I think I was in third grade when I volunteered for a solo in the Christmas program at church. I stood in that large sanctuary on the stage in front of the bright lights, remembered all my lines and loved every minute of it.
But I never volunteered for anything onstage again.
As I grew older and more aware of the thoughts and opinions of people around me, something inside me changed. Morphed. A fear of what others might think of me slowly dominated more and more of life – and I didn’t even realize it. As an adult, this fear of people has often influenced what I do or say, and what I don’t do and don’t say and don’t volunteer to do.
This is a more common struggle than we may think. We stumble over our words, replay our latest social faux paus in our imaginations, and avoid people who witnessed our embarrassing moments. We worry about how to phrase requests or news or suggestions so we don’t look silly, and we refuse to say anything in front of an audience.
Why do we let people have this kind of power over us? Why are we so afraid of human beings just like us?
Sees Right Through Us
Fear of people makes people out to be more important than God in our minds (and hearts). Instead of basing our decisions on the Word of God, we form our lives around what other people think – or at least what we assume they will think.
Some of us might avoid most people in general, because we tend to embarrass ourselves socially. Or, like the Pharisees in the Bible, we might flaunt anything good about us, appearing to be proud of who we are but inwardly seeking that approval from human beings just like us. We’re afraid they will see through our façade or see us in our lowest moments and decide that we’re not enough.
But…God already knows that.
It seems to grate against everything that makes sense, but it’s a fact: the secret to our fears of insufficiency is knowing they are true. We are not enough.
God has seen every embarrassing moment we’ve ever had. He knows where we fail, where we’ve always failed, even how we’ll continue to fail. “For he knows the secrets of the heart,” David wrote (Psalm 44:21). And Jesus told the praise-hungry Pharisees, “‘You…justify yourselves before men, but God knows your hearts’” (Luke 16:15).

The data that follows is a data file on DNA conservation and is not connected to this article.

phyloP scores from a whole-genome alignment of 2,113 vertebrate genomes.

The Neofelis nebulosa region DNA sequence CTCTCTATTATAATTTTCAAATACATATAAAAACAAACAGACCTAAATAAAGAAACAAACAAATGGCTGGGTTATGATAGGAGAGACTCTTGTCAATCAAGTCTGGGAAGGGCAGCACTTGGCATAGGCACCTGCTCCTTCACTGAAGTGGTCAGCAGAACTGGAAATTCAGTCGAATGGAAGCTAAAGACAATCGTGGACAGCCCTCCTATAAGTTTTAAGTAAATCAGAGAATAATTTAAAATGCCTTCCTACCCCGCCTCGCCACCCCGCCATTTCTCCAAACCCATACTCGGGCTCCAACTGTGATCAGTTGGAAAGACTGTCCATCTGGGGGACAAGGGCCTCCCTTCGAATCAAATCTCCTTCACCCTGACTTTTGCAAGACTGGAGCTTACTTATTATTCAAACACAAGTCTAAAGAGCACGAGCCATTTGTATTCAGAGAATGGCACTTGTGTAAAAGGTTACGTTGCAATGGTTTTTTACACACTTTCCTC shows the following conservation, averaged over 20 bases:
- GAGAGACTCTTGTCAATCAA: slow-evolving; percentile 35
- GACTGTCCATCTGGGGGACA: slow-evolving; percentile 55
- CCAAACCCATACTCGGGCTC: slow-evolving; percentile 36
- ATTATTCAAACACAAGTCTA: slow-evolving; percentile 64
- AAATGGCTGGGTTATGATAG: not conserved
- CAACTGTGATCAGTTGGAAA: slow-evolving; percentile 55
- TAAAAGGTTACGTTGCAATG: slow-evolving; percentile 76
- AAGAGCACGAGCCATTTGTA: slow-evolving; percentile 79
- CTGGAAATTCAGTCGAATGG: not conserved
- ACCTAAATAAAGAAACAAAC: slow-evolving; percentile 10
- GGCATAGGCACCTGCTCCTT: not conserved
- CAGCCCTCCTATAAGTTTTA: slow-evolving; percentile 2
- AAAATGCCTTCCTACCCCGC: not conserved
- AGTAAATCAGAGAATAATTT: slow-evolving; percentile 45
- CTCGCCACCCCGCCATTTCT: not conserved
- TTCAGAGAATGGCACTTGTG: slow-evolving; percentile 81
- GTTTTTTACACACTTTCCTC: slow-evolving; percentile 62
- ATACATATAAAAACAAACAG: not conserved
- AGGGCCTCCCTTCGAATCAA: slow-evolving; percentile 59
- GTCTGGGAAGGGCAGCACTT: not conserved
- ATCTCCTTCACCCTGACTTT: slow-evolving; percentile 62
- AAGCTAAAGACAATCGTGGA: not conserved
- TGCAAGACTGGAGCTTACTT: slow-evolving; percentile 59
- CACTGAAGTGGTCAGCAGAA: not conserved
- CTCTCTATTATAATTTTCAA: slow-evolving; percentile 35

There will be no big revelation, some secret sin we can hide from His sight. God knows we are deeper in this darkness than even we realize.
“And you were dead”—dead!—“in the trespasses and sins in which you once walked,” Paul wrote (Ephesians 2:1).
One of the best words in the Bible. There was no way we could ever heal ourselves, cure our hearts of this degenerative sickness. We were beyond hope. BUT.
“But God, being rich in mercy, because of the great love with which he loved us, even when we were dead in our trespasses, made us alive together with Christ—by grace you have been saved—and raised us up with him and seated us with him in the heavenly places in Christ Jesus, so that in the coming ages he might show the immeasurable riches of his grace in kindness toward us in Christ Jesus. For by grace you have been saved through faith. And this is not your own doing; it is the gift of God” (Ephesians 2:4-8).
He gave His Son in our place. Our sin became His, and His righteousness became ours; in the worst trade-off since time began, we received hope. We don’t have to stay in this horrible sickness because Jesus came to rescue, free, heal us.
Some days our life is best described by the catch-all conclusion: “Mistakes were made.” We are absolutely not okay. We are not enough. We are not good. But Jesus is good, Jesus is perfect, and Jesus is enough—and He shares His riches with us.
From This Day Forward
We don’t have to be afraid of each other. Not anymore. In Christ we are safe from having to measure up, to our own standards or to anyone else’s. We have come to the awful and liberating truth that we will never be sufficient, and in that hard truth God gives His merciful gift. Through the life and death and resurrection of Jesus Christ, the children of God will never have to be afraid again.
I would still rather not get onstage. I’d prefer to be in the audience, away from the bright lights and possible embarrassing mistakes. I still wonder about what other people might think and sometimes that affects the choices I make. I still have a ways to go in living free of fearing others.
But the grace of God has given me the first step. In every situation, no matter what anyone else thinks or how I might embarrass myself, I have been given—given!—everything I need in Christ. I am not enough and never will be, but He is more than enough and has given me a place in His family that can never be taken away. Not even by audience vote.